Grippiest tires on the front or back of a front-wheel drive car?

We have had two tire experts tell us two different things - one said that your grippiest tires go on the back of a front-wheel drive car, the other said that your grippiest tires go on the front of a front-wheel drive car. The rationale for on back is that they need to go on your control wheels (the rear); the argument for on front is that they need to go on your power wheels (the front). So, anyone have the definitive answer for this? Oh yeah, this is for winter driving conditions. I don’t know if it matters in places where you don’t get snow and ice.

I’ve always been told that they go on the front, I think especially in winter driving conditions. Your tires wear faster up front due to the weight of the engine being over them in a FWD vehicle, and they are your power wheels.

IANAM but I vote for up front. I always rotate my tires that way and have never had any issues.

What you don’t want to do is put studs on the front and not on the back. I did this once and drove around with great aplomb until I hit the breaks on a slight downhill and spun 360 degrees pivoting around my front tires.

Definitely front.

If the front wheels lose traction first it results in understeer, which most drivers can handle reasonably well. If the rear wheels lose traction first it results in oversteer, which most driver’s don’t handle so well (see post #3 for extreme example). So it is considered safer to put the grippiest tires on the rear, particularly by businesses that install tires and that don’t want to get sued for the death or injury caused by a fool who takes a curve too fast on a slippery road.

Most of the time this issue comes up in the context of tread depth, typically when a driver has two tires with a fair amount of tread left and two that have very little. Most people don’t want to buy four tires in that situation, so they buy two new ones. Some shops will insist that the new ones go on the rear for the reason mentioned above. Of course, this is in direct opposition to the logic of putting the new ones on the front, where tires wear faster, so that the front/rear tread balance can approach evenness - which is the safest state and the whole reason to rotate tires. If those new tires are left on the rear, the discrepancy between front and rear treads increases, which is its own problem, but one less likely to result in a lawsuit.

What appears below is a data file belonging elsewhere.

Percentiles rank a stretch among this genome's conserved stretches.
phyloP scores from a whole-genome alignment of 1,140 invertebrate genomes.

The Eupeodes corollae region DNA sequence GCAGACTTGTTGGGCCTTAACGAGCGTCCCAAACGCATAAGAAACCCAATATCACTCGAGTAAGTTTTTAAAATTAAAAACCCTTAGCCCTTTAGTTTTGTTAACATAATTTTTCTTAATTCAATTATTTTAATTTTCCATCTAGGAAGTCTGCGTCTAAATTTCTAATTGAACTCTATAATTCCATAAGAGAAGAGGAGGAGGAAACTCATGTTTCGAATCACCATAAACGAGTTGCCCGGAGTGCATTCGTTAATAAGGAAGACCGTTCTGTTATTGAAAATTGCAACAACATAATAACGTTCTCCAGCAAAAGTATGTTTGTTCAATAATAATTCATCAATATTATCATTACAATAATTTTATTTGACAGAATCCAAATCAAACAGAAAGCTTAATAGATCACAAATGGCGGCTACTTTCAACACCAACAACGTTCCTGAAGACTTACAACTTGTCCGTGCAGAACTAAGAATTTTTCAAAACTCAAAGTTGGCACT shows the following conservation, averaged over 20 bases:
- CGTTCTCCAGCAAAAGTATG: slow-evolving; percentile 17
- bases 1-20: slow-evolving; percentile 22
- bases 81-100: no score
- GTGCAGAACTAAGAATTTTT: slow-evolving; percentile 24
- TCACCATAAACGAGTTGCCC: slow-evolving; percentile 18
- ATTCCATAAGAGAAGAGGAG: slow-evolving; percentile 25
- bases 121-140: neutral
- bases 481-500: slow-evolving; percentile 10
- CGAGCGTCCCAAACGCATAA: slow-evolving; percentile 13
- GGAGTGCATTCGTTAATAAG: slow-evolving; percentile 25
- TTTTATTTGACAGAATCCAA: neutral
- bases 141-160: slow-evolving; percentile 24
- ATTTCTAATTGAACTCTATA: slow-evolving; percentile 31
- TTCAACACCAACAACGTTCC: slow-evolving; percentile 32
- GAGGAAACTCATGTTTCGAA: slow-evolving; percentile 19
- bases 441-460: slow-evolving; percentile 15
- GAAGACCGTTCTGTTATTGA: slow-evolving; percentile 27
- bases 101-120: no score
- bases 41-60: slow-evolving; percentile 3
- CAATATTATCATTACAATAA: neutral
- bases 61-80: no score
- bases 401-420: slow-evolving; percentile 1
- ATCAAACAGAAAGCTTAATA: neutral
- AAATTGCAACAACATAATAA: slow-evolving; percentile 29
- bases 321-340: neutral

My preference is to put them on the front, while warning the driver of the above. My colleagues are split about 50/50 in their opinions on this issue.

Gary, do you think this is less of an issue in a car with on-demand 4WD?

Having tires of unequal wear on a 4WD vehicle is just a bad idea. It will can result in anything from uncomfortable ride to thousands of dollars in repair.

On my front wheel drive cars I’ve always put the best tires on the front. On 4 wheel drive and rear wheel drive vehicles I pay more attention to making sure I keep epaul wear on all tire by regularly rotating and replacing them

I agree with installing them in the rear, for the reasons given. If you don’t know how to drive out of a spin you will hit something if the rear end breaks loose.

Nope, the same advice goes for RWD and AWD cars.

Put the new ones on the rear.

Hmm. I just now thought about the AWD angle. Today I got 3 tires. The (full-sized) spare had never been used. Therefore, they all have “equal wear”; however this 4th one is not the same brand. They are all exactly the same size and of very similar tread design. The layout is: 2 new on the front; passenger side rear is new; driver side rear is the old (never-used) spare.

Did I just mess up?

(2000 Honda CRV AWD)

Alright, now I’m worried. Looking at the specs for each of these kinds, I see that one has shown 795 revolutions per mile and the other 785. Only one of these says ‘at 45 mph’ however. Is that a standard thing (speed at which tested)?

Also one tire’s width and diameter are 8.1 and 26.2, and the other is 8.3 and 26.5 . Tread depths are different, too.